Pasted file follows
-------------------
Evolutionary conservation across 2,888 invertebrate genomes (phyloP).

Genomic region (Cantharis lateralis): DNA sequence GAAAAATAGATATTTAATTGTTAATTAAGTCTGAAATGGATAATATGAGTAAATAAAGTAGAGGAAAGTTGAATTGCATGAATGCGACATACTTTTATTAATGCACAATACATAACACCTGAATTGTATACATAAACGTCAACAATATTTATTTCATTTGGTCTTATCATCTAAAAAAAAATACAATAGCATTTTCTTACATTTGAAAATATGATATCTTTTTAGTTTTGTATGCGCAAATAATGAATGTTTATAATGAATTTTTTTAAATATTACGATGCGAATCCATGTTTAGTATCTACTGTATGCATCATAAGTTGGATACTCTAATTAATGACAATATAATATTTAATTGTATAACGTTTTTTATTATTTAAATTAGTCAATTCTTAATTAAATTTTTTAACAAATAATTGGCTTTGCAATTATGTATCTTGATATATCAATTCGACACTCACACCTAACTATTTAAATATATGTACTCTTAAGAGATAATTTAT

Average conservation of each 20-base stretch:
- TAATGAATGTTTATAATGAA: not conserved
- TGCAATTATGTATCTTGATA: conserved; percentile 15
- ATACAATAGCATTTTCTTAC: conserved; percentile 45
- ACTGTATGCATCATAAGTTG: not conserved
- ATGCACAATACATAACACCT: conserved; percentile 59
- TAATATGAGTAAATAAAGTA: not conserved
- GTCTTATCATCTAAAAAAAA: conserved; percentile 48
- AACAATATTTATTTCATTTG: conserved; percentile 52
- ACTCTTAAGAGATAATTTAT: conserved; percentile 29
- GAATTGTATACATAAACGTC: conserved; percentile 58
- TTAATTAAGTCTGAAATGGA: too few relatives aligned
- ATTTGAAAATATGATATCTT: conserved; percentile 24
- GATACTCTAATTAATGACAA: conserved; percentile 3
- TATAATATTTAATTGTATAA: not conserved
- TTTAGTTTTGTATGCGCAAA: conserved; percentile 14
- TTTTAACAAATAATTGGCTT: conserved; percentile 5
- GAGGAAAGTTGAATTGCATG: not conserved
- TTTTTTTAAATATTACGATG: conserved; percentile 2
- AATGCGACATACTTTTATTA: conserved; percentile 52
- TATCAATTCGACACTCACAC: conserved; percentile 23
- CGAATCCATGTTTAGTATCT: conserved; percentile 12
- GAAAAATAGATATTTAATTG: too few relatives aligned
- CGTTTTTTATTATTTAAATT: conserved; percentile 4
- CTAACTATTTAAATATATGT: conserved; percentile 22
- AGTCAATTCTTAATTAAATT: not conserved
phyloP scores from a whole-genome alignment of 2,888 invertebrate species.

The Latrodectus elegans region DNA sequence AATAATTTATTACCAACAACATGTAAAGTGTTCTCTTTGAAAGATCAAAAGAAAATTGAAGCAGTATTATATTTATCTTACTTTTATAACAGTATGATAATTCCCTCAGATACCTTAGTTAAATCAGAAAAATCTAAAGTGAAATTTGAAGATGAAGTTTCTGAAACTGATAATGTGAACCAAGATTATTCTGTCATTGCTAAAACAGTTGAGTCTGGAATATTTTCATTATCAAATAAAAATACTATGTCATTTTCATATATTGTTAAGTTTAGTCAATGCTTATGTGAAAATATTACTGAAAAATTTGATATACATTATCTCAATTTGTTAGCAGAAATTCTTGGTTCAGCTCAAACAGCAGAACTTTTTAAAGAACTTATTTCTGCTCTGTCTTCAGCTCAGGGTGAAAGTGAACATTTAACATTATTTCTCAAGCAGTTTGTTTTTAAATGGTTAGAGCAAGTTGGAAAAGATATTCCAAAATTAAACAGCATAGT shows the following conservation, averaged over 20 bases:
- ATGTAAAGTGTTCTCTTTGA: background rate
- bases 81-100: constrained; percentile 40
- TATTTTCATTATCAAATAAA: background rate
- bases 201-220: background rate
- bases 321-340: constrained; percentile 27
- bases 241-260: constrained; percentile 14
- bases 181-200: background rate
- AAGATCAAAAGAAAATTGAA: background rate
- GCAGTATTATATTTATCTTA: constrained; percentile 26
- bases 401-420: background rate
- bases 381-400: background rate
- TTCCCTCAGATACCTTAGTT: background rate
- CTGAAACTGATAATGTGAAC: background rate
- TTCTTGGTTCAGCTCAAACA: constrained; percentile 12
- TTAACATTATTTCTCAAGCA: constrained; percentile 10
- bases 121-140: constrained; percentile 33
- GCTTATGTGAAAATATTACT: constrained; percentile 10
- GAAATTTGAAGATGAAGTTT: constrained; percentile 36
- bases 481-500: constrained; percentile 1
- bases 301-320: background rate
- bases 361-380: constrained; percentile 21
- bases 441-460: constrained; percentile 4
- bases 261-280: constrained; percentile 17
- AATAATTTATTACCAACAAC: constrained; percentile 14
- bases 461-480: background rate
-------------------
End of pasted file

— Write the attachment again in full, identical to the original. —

Evolutionary conservation across 2,888 invertebrate genomes (phyloP).

Genomic region (Cantharis lateralis): DNA sequence GAAAAATAGATATTTAATTGTTAATTAAGTCTGAAATGGATAATATGAGTAAATAAAGTAGAGGAAAGTTGAATTGCATGAATGCGACATACTTTTATTAATGCACAATACATAACACCTGAATTGTATACATAAACGTCAACAATATTTATTTCATTTGGTCTTATCATCTAAAAAAAAATACAATAGCATTTTCTTACATTTGAAAATATGATATCTTTTTAGTTTTGTATGCGCAAATAATGAATGTTTATAATGAATTTTTTTAAATATTACGATGCGAATCCATGTTTAGTATCTACTGTATGCATCATAAGTTGGATACTCTAATTAATGACAATATAATATTTAATTGTATAACGTTTTTTATTATTTAAATTAGTCAATTCTTAATTAAATTTTTTAACAAATAATTGGCTTTGCAATTATGTATCTTGATATATCAATTCGACACTCACACCTAACTATTTAAATATATGTACTCTTAAGAGATAATTTAT

Average conservation of each 20-base stretch:
- TAATGAATGTTTATAATGAA: not conserved
- TGCAATTATGTATCTTGATA: conserved; percentile 15
- ATACAATAGCATTTTCTTAC: conserved; percentile 45
- ACTGTATGCATCATAAGTTG: not conserved
- ATGCACAATACATAACACCT: conserved; percentile 59
- TAATATGAGTAAATAAAGTA: not conserved
- GTCTTATCATCTAAAAAAAA: conserved; percentile 48
- AACAATATTTATTTCATTTG: conserved; percentile 52
- ACTCTTAAGAGATAATTTAT: conserved; percentile 29
- GAATTGTATACATAAACGTC: conserved; percentile 58
- TTAATTAAGTCTGAAATGGA: too few relatives aligned
- ATTTGAAAATATGATATCTT: conserved; percentile 24
- GATACTCTAATTAATGACAA: conserved; percentile 3
- TATAATATTTAATTGTATAA: not conserved
- TTTAGTTTTGTATGCGCAAA: conserved; percentile 14
- TTTTAACAAATAATTGGCTT: conserved; percentile 5
- GAGGAAAGTTGAATTGCATG: not conserved
- TTTTTTTAAATATTACGATG: conserved; percentile 2
- AATGCGACATACTTTTATTA: conserved; percentile 52
- TATCAATTCGACACTCACAC: conserved; percentile 23
- CGAATCCATGTTTAGTATCT: conserved; percentile 12
- GAAAAATAGATATTTAATTG: too few relatives aligned
- CGTTTTTTATTATTTAAATT: conserved; percentile 4
- CTAACTATTTAAATATATGT: conserved; percentile 22
- AGTCAATTCTTAATTAAATT: not conserved
phyloP scores from a whole-genome alignment of 2,888 invertebrate species.

The Latrodectus elegans region DNA sequence AATAATTTATTACCAACAACATGTAAAGTGTTCTCTTTGAAAGATCAAAAGAAAATTGAAGCAGTATTATATTTATCTTACTTTTATAACAGTATGATAATTCCCTCAGATACCTTAGTTAAATCAGAAAAATCTAAAGTGAAATTTGAAGATGAAGTTTCTGAAACTGATAATGTGAACCAAGATTATTCTGTCATTGCTAAAACAGTTGAGTCTGGAATATTTTCATTATCAAATAAAAATACTATGTCATTTTCATATATTGTTAAGTTTAGTCAATGCTTATGTGAAAATATTACTGAAAAATTTGATATACATTATCTCAATTTGTTAGCAGAAATTCTTGGTTCAGCTCAAACAGCAGAACTTTTTAAAGAACTTATTTCTGCTCTGTCTTCAGCTCAGGGTGAAAGTGAACATTTAACATTATTTCTCAAGCAGTTTGTTTTTAAATGGTTAGAGCAAGTTGGAAAAGATATTCCAAAATTAAACAGCATAGT shows the following conservation, averaged over 20 bases:
- ATGTAAAGTGTTCTCTTTGA: background rate
- bases 81-100: constrained; percentile 40
- TATTTTCATTATCAAATAAA: background rate
- bases 201-220: background rate
- bases 321-340: constrained; percentile 27
- bases 241-260: constrained; percentile 14
- bases 181-200: background rate
- AAGATCAAAAGAAAATTGAA: background rate
- GCAGTATTATATTTATCTTA: constrained; percentile 26
- bases 401-420: background rate
- bases 381-400: background rate
- TTCCCTCAGATACCTTAGTT: background rate
- CTGAAACTGATAATGTGAAC: background rate
- TTCTTGGTTCAGCTCAAACA: constrained; percentile 12
- TTAACATTATTTCTCAAGCA: constrained; percentile 10
- bases 121-140: constrained; percentile 33
- GCTTATGTGAAAATATTACT: constrained; percentile 10
- GAAATTTGAAGATGAAGTTT: constrained; percentile 36
- bases 481-500: constrained; percentile 1
- bases 301-320: background rate
- bases 361-380: constrained; percentile 21
- bases 441-460: constrained; percentile 4
- bases 261-280: constrained; percentile 17
- AATAATTTATTACCAACAAC: constrained; percentile 14
- bases 461-480: background rate